Memorials


20170119_141025Holocaust Memorial

There are no graves for many of the Jews who were killed during World War II. Holocaust memorials have been created all over the world as a dedicated special place to honor their memory.  As survivors of the Holocaust, William and Helen Jacobs felt an obligation to make sure that the fate of Jews who perished in the war will always be remembered.  They, particularity William Jacobs, were instrumental in having the Holocaust Memorial created. It was dedicated on May 3, 1981.

 

 


Memorial for Yizchak Rabin

It was cold, and cloudy, with scattered showers on the morning of Sunday, March 5, 2017. Small patches of blue sky began to appear just before a caravan of cars bringing the older Hebrew School students, teachers, and some parents to the gates of the Jewish Cemetery on Cedar Hill Road. They came for a special ceremony to replant a tree in honor of Yitzchak Rabin.

The celebration of Tu Bishvat took on a different tone for the Hebrew School in 1996. It had only been a few months since Rabin was shot and killed by a right wing Jewish extremist. Congregation Emanuel Hebrew School decided to plant a bush in the Jewish Cemetery as a memorial to the fallen Prime Minister of Israel. Leah Levi, Coordinator of the school, carefully selected a tree which could grow in Israel. The Hebrew School gathered at the Jewish Cemetery after a short ceremony was held at the Synagogue. The bush was planted in the garden beside the Holocaust Memorial and a plaque quoting then President Bill Clinton (Shalom Chaver) was unveiled.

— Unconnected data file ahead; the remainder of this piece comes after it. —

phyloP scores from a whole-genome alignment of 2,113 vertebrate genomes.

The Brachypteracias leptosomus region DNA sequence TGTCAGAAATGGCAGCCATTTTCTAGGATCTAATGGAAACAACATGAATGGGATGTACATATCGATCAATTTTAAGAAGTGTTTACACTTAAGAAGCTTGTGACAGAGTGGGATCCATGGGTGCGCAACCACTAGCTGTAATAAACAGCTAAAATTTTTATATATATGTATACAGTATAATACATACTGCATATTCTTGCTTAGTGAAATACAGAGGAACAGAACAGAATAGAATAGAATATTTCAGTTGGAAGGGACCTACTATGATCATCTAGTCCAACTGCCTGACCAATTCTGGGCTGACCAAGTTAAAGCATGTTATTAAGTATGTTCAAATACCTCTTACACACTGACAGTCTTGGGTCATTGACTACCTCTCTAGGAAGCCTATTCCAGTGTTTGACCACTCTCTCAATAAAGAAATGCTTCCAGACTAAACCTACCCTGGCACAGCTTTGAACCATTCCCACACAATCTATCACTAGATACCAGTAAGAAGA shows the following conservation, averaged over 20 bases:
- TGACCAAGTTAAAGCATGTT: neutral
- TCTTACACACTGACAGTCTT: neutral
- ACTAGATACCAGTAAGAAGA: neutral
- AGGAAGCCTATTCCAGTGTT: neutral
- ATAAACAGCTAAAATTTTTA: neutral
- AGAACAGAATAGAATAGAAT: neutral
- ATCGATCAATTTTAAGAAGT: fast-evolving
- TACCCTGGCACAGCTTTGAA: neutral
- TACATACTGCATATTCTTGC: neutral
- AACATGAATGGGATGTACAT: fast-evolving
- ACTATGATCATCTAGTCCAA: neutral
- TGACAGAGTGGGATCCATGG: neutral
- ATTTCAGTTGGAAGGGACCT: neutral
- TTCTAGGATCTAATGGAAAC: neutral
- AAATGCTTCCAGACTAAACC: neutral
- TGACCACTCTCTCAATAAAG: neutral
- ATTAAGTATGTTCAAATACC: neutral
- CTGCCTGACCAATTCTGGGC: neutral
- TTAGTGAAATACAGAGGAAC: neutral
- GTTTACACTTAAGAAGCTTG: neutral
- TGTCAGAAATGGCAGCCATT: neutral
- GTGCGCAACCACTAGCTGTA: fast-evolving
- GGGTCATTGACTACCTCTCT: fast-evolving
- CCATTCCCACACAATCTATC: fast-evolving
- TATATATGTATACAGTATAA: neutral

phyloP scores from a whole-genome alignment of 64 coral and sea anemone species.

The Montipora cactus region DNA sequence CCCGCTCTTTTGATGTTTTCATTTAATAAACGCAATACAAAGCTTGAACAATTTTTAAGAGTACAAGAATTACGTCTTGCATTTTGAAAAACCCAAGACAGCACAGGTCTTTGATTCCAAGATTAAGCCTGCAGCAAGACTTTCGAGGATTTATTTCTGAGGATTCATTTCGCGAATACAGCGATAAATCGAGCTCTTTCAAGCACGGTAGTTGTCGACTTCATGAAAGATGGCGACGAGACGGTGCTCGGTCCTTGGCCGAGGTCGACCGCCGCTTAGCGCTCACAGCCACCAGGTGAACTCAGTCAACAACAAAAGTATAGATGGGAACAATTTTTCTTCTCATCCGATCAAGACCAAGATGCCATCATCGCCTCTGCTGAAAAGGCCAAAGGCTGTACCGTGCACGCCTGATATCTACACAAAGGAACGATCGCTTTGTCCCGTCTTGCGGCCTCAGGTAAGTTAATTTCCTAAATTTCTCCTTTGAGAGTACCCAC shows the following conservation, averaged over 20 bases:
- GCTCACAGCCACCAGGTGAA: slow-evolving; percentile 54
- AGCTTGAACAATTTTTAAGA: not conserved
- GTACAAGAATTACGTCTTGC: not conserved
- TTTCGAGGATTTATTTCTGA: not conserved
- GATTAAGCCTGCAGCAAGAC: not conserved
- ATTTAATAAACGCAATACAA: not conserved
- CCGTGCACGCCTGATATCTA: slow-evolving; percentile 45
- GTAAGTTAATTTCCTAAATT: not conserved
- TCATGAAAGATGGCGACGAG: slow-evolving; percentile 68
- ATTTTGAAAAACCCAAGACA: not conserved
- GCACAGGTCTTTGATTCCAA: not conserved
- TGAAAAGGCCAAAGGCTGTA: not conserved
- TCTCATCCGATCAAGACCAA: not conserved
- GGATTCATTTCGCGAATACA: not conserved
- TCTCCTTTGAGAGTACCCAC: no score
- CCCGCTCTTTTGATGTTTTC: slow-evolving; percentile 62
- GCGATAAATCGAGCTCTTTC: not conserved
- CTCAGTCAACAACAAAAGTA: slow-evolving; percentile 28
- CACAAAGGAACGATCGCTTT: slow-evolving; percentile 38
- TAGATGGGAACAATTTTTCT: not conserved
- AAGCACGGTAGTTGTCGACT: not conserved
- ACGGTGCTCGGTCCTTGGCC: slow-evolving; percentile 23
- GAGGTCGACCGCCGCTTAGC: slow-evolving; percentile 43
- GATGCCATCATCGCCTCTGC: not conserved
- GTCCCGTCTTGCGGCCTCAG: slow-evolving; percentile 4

Over the years, changes were made to the Holocaust Memorial. A ramp was installed where the garden once grew. Later, the plant for Yitzchak Rabin, which never thrived, was finally eaten by the resident deer. All that remained was the commemoration plaque.

Around Tu Bishvat 2017, Amber Woods was in the Jewish Cemetery doing research and was conversing with the caretaker Geoffrey Perkins. He had been troubled by the disappearance of the memorial tree and asked Amber to find out if it could be replaced. Amber contacted Leah. Greatly moved that there were people who cared about the bush, Leah decided to hold a re-dedication ceremony and to plant another, hopefully more deer resistant, shrub. A Fragrant Mountain (Hymalian) Silverbox was chosen.

As the sun began peeking out from the clouds, about 30 people including Leah Levi, a number of parents, students at the Hebrew School, Amber Woods and Geoffrey Perkins gathered beside the Holocaust Memorial. The ceremony (as was done 22 years ago) included singing songs of peace and hearing a biography of Yitzchak Rabin, followed by Geoffrey placing the Hymalian Silverbox into the prepared spot. The opportunity to place a shovelful of earth was given to those assembled. Geoffrey completed the planting and the ceremony was concluded with the singing of Hatikva.